FIELD OF THE INVENTION
 The present invention relates to cleaning the shell side of a heat exchanger core.
BACKGROUND OF THE INVENTION
 FIGS. 1 to 3 of the accompanying drawings show the design of known heat exchangers. FIG. 1 is a vertical cross section through the heat exchanger while FIGS. 2 and 3 show alternative tube face cross sections taken in the plane II-II in FIG. 1. The heat exchanger comprises a shell 10 and a core 12. The core has two end plates 14, 16 which define headers 18, 20 at the top and the bottom of the shell 10. A set of tubes 22 is welded or expanded or both in holes in the two end plates 14, 16 to define fluid flow passages between the two headers and baffle plates 24, 26 support the tubes 22 along their length and maintain the spacing between them.
 The tubes 22 can be arranged in a square pitch array, as shown in FIG. 2 with a typical spacing of 10 mm or less or in a triangular pitch array as shown in FIG. 3 with a typical spacing of 10 mm or less, the latter allowing a greater density of tubes.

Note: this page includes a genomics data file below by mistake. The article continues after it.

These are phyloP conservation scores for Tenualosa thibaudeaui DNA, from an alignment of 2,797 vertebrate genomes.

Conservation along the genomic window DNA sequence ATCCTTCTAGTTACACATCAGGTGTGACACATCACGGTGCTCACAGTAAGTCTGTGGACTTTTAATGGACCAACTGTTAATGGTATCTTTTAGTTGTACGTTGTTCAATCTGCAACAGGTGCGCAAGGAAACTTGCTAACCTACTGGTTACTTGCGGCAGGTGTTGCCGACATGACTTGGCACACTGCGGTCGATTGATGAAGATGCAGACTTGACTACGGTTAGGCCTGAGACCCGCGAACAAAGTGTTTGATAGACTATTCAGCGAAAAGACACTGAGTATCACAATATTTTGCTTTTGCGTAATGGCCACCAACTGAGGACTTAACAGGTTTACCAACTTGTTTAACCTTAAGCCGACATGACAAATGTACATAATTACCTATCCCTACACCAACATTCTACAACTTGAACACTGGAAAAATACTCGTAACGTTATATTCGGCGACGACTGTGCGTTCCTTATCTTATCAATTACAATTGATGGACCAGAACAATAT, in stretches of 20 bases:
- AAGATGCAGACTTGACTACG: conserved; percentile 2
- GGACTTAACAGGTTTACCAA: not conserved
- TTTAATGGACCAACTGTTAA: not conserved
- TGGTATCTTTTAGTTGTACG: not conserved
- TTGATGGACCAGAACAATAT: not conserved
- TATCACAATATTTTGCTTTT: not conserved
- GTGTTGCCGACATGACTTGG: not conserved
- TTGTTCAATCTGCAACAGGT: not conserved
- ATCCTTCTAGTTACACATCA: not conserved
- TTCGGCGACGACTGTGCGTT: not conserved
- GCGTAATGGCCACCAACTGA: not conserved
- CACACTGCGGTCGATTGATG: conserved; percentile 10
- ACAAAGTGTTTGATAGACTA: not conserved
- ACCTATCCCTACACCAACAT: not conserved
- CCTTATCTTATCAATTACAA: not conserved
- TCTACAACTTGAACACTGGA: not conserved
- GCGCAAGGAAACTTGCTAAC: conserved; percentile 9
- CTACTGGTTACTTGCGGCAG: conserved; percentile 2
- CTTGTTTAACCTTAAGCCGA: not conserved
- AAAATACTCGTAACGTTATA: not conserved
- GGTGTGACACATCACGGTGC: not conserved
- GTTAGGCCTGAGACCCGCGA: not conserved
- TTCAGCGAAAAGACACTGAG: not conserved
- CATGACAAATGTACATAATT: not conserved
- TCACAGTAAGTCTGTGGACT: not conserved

In use, a first fluid is pumped via inlets and outlets 28 and 30 to flow through the tubes 22 and a second fluid is pumped via connectors 32 and 34 to flow through the shell 10. The tubes are made of a good thermal conductor, so that a transfer of heat takes place between the two fluids during their passage through the heat exchanger.
 Prolonged flow of fluids through the shell and the tubes can result in the formation of deposits and a reduction in the efficiency of the heat exchanger. It is therefore essential at intervals to clean the heat exchangers to remove such deposits.
 The conventional way of cleaning the shell side of the core is first to remove the entire core from the shell and them to use high pressure water jetting. Narrow jets of water at typically between 1000 psi and 40,000 psi emitted from the front end of a lance are aimed at the outermost surfaces of the tube nest to be cleaned which are sufficient to dislodge deposits adhering to the outer surfaces of the tubes.